SUFFOLK COUNTY, N.Y. (CBSNewYork) — A ban on rowdy bachelorette parties is a growing trend at vineyards on the East End of Long Island.
Even though it’s wedding season, some winery owners say they want a divorce from becoming a bachelorette destination. Bride-to-be Julie Adler and her friends just celebrated her upcoming nuptials with a trip to the East End in a limo. They counted on fun and friendship at the North Fork vineyards for the day complete with a crown and goblets of Long Island’s finest wine.
“I personally had a great time and didn’t see anyone who was particularly wild or crazy,” Adler told CBS2.
The bridesmaids visited three vineyards, but were surprised to discover bachelorette parties are now banned from some wineries.
“I got the sense it was probably pretty good business for the wineries to have a bunch of bachelorette parties,” Adler said.
More and more across Long Island and the country, vineyard owners claim rowdy bachelorettes and their entourages are creating havoc, turning their quaint atmospheres into carnivals.
“This is such a beautiful piece of heaven, you don’t want girl with tiaras on their head running around with those fake white veils,” Bronx resident Sally Antonacchio said.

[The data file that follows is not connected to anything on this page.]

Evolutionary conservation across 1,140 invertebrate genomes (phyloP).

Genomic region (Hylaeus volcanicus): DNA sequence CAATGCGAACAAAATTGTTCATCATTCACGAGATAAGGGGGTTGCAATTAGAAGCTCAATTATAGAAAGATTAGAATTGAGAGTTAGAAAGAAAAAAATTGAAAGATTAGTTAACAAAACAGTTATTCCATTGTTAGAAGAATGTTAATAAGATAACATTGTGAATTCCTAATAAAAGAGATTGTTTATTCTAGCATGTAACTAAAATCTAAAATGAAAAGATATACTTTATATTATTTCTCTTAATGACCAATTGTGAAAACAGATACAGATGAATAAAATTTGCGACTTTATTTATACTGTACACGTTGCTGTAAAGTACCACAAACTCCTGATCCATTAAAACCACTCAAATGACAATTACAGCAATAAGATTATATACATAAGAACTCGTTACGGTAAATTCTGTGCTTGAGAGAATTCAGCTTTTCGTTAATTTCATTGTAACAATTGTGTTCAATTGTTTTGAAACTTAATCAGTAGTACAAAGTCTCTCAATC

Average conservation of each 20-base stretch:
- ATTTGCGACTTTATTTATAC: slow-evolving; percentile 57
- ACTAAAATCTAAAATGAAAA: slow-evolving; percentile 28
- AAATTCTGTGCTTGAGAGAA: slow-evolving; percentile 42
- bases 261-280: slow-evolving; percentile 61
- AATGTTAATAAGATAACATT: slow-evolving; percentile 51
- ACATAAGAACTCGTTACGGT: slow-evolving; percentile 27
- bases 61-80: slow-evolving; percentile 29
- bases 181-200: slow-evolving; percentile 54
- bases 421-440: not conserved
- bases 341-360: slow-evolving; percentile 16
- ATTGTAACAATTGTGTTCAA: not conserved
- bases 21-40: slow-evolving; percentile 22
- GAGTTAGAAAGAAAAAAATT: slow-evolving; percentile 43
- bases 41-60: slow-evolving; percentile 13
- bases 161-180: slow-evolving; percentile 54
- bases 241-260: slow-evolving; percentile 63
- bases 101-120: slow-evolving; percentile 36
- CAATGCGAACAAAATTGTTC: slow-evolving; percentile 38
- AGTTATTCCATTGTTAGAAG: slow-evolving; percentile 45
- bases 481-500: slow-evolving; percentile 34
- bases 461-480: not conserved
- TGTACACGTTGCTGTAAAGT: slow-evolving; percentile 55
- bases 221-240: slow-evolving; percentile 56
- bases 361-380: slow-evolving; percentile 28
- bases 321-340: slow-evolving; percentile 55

At multiple wineries across the North and South Forks, there will be no more veils, tiaras, crowns, balloons, or any other paraphernalia. The over-imbibing parties have become a growing problem, according to some owners who say they have a responsibility to keep everyone safe. Some websites even say if your group behaves like a bachelorette party, you will be charged a $20 per head penalty fee.
“I think you should be able to choose who comes into your establishment,” wine patron Giro LaRocca said. “You don’t need drunk and disorderly ruining the time for others.”
There’s always Las Vegas, but Adler says she has no desire to go that far.
“I honestly don’t know what we would have done if we didn’t have this option to get everyone together locally,” she said.
More than two dozen vineyards in the consortium are in a quandary as well, deciding whether or not to ban bachelorette bliss on the vineyards on Long Island.